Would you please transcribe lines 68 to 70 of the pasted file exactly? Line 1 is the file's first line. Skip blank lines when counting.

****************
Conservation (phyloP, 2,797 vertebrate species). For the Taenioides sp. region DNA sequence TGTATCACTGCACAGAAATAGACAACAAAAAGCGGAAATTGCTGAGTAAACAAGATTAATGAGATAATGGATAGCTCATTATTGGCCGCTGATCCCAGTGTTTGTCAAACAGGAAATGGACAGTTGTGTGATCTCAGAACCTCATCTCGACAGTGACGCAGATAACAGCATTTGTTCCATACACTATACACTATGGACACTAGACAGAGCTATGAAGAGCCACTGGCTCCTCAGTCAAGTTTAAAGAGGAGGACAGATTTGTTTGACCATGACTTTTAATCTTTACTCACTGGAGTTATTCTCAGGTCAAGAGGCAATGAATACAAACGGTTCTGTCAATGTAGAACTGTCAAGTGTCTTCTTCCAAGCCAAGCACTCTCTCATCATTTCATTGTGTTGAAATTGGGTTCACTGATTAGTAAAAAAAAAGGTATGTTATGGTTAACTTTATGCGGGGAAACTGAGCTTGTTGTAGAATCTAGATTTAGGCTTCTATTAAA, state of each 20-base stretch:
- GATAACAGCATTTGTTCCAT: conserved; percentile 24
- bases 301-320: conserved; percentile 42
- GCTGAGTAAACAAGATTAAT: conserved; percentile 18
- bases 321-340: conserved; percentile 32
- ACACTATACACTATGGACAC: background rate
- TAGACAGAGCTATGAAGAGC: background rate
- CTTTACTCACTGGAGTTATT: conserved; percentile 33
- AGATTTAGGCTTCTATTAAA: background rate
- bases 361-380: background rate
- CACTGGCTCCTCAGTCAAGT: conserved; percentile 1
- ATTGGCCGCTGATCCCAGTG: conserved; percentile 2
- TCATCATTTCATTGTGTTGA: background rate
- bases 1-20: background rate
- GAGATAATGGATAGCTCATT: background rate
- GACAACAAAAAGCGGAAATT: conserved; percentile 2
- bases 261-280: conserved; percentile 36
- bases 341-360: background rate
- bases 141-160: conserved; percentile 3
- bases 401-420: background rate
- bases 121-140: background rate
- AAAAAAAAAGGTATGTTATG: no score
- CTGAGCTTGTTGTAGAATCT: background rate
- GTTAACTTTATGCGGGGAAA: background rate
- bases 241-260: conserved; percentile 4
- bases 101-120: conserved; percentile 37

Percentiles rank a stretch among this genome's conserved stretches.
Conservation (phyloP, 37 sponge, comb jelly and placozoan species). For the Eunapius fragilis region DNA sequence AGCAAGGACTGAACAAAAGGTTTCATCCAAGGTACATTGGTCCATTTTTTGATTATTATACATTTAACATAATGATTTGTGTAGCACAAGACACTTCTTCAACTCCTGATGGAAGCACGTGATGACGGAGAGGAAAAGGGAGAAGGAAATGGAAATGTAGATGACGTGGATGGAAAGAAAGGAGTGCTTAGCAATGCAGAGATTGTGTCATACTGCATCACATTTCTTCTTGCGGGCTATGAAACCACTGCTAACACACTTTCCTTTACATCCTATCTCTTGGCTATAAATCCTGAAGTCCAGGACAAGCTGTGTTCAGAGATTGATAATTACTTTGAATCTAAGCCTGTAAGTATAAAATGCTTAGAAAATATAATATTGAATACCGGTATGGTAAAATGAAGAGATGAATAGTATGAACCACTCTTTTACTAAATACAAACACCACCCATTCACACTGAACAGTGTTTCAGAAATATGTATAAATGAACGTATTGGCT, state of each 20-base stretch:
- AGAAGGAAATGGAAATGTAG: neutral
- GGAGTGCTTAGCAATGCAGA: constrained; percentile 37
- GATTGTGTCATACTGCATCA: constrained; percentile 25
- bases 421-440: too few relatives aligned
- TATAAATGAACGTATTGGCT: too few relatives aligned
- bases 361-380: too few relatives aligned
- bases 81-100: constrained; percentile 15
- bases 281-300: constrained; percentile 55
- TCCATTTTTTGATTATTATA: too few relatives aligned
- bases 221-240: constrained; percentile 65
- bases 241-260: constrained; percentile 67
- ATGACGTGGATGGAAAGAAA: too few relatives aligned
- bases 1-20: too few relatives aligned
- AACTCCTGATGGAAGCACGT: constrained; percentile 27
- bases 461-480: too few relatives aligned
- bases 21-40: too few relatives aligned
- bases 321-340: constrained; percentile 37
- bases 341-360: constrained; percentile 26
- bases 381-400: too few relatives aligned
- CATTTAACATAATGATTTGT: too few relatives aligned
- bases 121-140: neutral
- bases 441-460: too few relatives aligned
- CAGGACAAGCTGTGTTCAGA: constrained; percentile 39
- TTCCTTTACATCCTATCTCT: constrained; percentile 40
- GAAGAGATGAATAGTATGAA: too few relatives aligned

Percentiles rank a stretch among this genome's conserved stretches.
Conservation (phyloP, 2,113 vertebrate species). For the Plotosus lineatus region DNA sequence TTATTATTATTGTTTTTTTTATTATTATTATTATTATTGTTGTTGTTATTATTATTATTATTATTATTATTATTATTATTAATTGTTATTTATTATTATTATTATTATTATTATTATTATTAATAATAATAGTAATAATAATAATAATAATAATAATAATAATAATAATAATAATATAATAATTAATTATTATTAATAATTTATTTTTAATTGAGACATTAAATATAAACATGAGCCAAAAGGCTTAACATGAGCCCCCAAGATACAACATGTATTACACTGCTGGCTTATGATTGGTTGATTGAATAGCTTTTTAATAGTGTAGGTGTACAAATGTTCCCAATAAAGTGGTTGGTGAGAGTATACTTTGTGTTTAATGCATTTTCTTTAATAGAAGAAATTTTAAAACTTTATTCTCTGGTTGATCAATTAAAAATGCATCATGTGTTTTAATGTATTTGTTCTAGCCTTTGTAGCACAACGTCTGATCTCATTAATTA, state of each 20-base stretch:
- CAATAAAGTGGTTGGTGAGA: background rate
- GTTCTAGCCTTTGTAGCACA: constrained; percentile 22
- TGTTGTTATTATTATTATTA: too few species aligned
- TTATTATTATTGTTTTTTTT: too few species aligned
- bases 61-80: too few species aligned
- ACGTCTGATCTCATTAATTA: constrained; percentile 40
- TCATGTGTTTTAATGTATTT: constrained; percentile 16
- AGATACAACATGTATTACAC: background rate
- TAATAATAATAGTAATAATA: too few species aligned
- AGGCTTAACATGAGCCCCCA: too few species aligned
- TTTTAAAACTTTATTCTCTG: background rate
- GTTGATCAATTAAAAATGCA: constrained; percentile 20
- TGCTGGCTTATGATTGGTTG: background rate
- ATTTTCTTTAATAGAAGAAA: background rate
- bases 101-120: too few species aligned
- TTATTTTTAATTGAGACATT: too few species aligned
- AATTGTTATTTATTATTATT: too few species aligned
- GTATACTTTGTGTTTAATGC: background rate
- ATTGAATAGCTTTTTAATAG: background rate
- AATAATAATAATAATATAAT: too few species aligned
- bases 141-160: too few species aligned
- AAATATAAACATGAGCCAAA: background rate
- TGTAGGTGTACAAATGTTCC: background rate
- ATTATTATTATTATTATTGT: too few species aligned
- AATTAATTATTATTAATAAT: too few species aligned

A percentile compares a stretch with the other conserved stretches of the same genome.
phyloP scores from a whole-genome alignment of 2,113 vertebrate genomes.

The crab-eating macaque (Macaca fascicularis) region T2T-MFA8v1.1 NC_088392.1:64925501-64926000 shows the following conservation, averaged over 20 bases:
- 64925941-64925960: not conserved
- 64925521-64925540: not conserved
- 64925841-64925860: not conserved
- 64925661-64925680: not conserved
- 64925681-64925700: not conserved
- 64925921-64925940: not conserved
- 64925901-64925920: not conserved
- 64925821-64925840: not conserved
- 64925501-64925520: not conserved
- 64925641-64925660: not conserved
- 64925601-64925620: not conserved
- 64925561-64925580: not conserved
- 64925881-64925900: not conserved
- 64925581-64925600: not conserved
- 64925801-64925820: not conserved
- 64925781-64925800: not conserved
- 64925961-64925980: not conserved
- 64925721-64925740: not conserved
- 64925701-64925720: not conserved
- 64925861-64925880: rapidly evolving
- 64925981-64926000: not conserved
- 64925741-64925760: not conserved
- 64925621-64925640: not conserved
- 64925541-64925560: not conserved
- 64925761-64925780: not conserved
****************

- TGCTGGCTTATGATTGGTTG: background rate
- ATTTTCTTTAATAGAAGAAA: background rate
- bases 101-120: too few species aligned